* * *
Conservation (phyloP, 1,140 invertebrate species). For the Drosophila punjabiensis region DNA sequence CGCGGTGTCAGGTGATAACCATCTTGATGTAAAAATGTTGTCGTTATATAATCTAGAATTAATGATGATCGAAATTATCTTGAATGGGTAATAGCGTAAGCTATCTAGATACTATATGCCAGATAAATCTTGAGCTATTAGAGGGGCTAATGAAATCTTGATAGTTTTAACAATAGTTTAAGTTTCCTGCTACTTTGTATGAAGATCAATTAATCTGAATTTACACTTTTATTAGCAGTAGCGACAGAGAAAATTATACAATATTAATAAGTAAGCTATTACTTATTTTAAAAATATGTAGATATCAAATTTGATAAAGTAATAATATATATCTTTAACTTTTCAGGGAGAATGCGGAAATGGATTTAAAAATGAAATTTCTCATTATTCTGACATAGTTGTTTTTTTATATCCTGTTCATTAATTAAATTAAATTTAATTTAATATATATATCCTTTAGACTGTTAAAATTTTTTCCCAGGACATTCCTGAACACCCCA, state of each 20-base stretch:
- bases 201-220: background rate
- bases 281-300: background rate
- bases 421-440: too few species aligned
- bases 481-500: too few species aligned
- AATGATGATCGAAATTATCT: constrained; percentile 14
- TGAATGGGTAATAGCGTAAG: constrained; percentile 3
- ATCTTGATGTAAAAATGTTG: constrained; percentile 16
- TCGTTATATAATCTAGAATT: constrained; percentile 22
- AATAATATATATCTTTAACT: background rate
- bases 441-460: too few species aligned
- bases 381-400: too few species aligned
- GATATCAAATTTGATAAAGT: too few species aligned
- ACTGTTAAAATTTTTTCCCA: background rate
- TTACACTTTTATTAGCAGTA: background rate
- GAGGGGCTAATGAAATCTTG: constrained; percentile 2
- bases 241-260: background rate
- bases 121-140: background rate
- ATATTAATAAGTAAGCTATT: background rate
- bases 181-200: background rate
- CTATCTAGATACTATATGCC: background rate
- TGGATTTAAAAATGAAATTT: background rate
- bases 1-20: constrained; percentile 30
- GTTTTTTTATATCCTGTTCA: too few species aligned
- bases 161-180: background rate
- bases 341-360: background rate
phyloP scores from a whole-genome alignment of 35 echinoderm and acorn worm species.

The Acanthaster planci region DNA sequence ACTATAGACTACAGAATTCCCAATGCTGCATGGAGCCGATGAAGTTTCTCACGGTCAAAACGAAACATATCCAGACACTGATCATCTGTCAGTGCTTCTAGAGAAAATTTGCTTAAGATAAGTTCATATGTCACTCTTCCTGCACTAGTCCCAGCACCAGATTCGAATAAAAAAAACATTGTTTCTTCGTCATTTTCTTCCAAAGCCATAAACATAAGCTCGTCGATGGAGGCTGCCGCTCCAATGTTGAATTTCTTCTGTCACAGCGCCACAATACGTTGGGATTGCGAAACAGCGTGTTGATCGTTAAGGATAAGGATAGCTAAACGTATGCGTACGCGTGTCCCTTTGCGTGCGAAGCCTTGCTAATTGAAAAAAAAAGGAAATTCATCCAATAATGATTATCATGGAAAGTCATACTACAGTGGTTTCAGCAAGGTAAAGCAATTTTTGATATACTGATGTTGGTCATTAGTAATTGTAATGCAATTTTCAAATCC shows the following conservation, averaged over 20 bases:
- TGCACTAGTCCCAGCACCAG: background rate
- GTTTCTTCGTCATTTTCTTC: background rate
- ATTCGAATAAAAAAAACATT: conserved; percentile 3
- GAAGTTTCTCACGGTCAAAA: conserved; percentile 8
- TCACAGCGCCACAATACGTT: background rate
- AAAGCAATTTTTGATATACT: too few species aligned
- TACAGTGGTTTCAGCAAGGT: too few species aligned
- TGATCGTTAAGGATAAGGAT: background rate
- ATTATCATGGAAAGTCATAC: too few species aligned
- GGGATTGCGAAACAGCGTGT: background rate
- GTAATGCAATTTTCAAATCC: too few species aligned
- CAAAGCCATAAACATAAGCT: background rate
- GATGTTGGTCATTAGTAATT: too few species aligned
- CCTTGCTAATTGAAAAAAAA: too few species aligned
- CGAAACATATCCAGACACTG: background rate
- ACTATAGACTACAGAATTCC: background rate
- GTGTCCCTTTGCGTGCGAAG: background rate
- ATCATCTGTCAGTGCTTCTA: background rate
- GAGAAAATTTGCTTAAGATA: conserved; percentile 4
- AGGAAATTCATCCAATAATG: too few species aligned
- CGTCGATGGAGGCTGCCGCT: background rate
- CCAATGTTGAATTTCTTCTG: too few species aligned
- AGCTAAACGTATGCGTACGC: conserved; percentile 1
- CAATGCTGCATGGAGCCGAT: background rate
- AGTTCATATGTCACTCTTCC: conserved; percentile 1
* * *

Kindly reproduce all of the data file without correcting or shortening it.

Conservation (phyloP, 1,140 invertebrate species). For the Drosophila punjabiensis region DNA sequence CGCGGTGTCAGGTGATAACCATCTTGATGTAAAAATGTTGTCGTTATATAATCTAGAATTAATGATGATCGAAATTATCTTGAATGGGTAATAGCGTAAGCTATCTAGATACTATATGCCAGATAAATCTTGAGCTATTAGAGGGGCTAATGAAATCTTGATAGTTTTAACAATAGTTTAAGTTTCCTGCTACTTTGTATGAAGATCAATTAATCTGAATTTACACTTTTATTAGCAGTAGCGACAGAGAAAATTATACAATATTAATAAGTAAGCTATTACTTATTTTAAAAATATGTAGATATCAAATTTGATAAAGTAATAATATATATCTTTAACTTTTCAGGGAGAATGCGGAAATGGATTTAAAAATGAAATTTCTCATTATTCTGACATAGTTGTTTTTTTATATCCTGTTCATTAATTAAATTAAATTTAATTTAATATATATATCCTTTAGACTGTTAAAATTTTTTCCCAGGACATTCCTGAACACCCCA, state of each 20-base stretch:
- bases 201-220: background rate
- bases 281-300: background rate
- bases 421-440: too few species aligned
- bases 481-500: too few species aligned
- AATGATGATCGAAATTATCT: constrained; percentile 14
- TGAATGGGTAATAGCGTAAG: constrained; percentile 3
- ATCTTGATGTAAAAATGTTG: constrained; percentile 16
- TCGTTATATAATCTAGAATT: constrained; percentile 22
- AATAATATATATCTTTAACT: background rate
- bases 441-460: too few species aligned
- bases 381-400: too few species aligned
- GATATCAAATTTGATAAAGT: too few species aligned
- ACTGTTAAAATTTTTTCCCA: background rate
- TTACACTTTTATTAGCAGTA: background rate
- GAGGGGCTAATGAAATCTTG: constrained; percentile 2
- bases 241-260: background rate
- bases 121-140: background rate
- ATATTAATAAGTAAGCTATT: background rate
- bases 181-200: background rate
- CTATCTAGATACTATATGCC: background rate
- TGGATTTAAAAATGAAATTT: background rate
- bases 1-20: constrained; percentile 30
- GTTTTTTTATATCCTGTTCA: too few species aligned
- bases 161-180: background rate
- bases 341-360: background rate
phyloP scores from a whole-genome alignment of 35 echinoderm and acorn worm species.

The Acanthaster planci region DNA sequence ACTATAGACTACAGAATTCCCAATGCTGCATGGAGCCGATGAAGTTTCTCACGGTCAAAACGAAACATATCCAGACACTGATCATCTGTCAGTGCTTCTAGAGAAAATTTGCTTAAGATAAGTTCATATGTCACTCTTCCTGCACTAGTCCCAGCACCAGATTCGAATAAAAAAAACATTGTTTCTTCGTCATTTTCTTCCAAAGCCATAAACATAAGCTCGTCGATGGAGGCTGCCGCTCCAATGTTGAATTTCTTCTGTCACAGCGCCACAATACGTTGGGATTGCGAAACAGCGTGTTGATCGTTAAGGATAAGGATAGCTAAACGTATGCGTACGCGTGTCCCTTTGCGTGCGAAGCCTTGCTAATTGAAAAAAAAAGGAAATTCATCCAATAATGATTATCATGGAAAGTCATACTACAGTGGTTTCAGCAAGGTAAAGCAATTTTTGATATACTGATGTTGGTCATTAGTAATTGTAATGCAATTTTCAAATCC shows the following conservation, averaged over 20 bases:
- TGCACTAGTCCCAGCACCAG: background rate
- GTTTCTTCGTCATTTTCTTC: background rate
- ATTCGAATAAAAAAAACATT: conserved; percentile 3
- GAAGTTTCTCACGGTCAAAA: conserved; percentile 8
- TCACAGCGCCACAATACGTT: background rate
- AAAGCAATTTTTGATATACT: too few species aligned
- TACAGTGGTTTCAGCAAGGT: too few species aligned
- TGATCGTTAAGGATAAGGAT: background rate
- ATTATCATGGAAAGTCATAC: too few species aligned
- GGGATTGCGAAACAGCGTGT: background rate
- GTAATGCAATTTTCAAATCC: too few species aligned
- CAAAGCCATAAACATAAGCT: background rate
- GATGTTGGTCATTAGTAATT: too few species aligned
- CCTTGCTAATTGAAAAAAAA: too few species aligned
- CGAAACATATCCAGACACTG: background rate
- ACTATAGACTACAGAATTCC: background rate
- GTGTCCCTTTGCGTGCGAAG: background rate
- ATCATCTGTCAGTGCTTCTA: background rate
- GAGAAAATTTGCTTAAGATA: conserved; percentile 4
- AGGAAATTCATCCAATAATG: too few species aligned
- CGTCGATGGAGGCTGCCGCT: background rate
- CCAATGTTGAATTTCTTCTG: too few species aligned
- AGCTAAACGTATGCGTACGC: conserved; percentile 1
- CAATGCTGCATGGAGCCGAT: background rate
- AGTTCATATGTCACTCTTCC: conserved; percentile 1